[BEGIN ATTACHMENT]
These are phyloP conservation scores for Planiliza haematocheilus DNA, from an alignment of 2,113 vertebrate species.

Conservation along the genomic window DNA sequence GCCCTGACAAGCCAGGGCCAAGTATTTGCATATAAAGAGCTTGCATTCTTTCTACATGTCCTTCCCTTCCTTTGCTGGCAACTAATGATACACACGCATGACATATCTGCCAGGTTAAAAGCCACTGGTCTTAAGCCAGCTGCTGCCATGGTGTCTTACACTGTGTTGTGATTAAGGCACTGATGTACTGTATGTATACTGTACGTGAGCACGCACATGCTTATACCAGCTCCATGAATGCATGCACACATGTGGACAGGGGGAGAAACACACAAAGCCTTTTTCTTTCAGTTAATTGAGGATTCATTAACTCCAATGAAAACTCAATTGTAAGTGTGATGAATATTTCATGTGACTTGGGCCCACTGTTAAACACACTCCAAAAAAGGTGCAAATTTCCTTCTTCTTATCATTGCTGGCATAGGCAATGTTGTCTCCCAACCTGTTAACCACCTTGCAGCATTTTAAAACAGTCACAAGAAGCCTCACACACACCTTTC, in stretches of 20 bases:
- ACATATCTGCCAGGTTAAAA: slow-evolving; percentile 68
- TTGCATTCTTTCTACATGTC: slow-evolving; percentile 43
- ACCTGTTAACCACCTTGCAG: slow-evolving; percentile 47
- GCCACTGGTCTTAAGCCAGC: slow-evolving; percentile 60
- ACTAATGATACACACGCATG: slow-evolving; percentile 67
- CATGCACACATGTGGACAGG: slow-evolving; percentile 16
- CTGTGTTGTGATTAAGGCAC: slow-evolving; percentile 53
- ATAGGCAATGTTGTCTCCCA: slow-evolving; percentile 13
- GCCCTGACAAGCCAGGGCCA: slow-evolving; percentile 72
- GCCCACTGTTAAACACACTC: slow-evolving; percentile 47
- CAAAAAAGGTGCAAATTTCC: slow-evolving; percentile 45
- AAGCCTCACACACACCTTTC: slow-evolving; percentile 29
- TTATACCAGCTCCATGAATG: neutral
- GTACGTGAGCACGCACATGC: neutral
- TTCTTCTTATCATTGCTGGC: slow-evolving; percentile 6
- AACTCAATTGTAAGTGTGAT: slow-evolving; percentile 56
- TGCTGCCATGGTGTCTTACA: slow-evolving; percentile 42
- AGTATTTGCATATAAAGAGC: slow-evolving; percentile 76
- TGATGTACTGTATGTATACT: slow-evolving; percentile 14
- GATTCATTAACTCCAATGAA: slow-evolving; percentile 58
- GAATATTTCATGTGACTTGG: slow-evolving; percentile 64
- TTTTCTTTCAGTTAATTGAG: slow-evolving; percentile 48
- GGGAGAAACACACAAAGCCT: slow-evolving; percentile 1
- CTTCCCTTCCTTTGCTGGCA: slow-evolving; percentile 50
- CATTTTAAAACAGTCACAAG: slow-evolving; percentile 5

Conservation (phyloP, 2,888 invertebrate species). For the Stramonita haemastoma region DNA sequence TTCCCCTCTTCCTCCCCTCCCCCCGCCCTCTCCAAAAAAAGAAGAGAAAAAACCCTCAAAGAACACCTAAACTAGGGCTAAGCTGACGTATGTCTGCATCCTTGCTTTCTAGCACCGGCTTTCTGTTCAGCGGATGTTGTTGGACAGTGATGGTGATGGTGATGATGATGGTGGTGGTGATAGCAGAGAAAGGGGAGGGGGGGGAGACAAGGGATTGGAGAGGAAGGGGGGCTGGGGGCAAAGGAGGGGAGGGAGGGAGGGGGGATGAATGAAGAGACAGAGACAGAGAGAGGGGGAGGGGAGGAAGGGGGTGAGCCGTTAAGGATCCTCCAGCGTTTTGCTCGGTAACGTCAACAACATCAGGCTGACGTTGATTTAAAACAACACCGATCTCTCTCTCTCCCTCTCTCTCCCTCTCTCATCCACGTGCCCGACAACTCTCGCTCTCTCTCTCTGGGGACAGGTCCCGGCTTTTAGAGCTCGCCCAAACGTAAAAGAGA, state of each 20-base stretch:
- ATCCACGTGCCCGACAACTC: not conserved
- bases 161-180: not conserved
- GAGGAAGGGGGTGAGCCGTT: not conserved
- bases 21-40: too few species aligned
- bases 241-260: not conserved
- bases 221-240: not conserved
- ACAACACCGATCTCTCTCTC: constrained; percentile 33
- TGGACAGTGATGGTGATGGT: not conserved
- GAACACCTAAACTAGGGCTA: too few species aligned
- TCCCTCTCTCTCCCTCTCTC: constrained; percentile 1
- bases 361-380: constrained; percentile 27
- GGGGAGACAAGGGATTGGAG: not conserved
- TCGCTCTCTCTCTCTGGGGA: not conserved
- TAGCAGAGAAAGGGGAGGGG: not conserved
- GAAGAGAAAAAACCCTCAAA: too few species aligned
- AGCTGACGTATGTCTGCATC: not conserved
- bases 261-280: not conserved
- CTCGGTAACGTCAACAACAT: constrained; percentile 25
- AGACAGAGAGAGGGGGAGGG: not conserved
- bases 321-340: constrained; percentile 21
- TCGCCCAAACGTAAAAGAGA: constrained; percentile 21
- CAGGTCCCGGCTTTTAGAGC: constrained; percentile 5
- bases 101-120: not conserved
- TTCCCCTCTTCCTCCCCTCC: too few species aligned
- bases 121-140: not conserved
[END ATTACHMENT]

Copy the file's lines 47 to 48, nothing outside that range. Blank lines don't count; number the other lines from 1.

- AGACAGAGAGAGGGGGAGGG: not conserved
- bases 321-340: constrained; percentile 21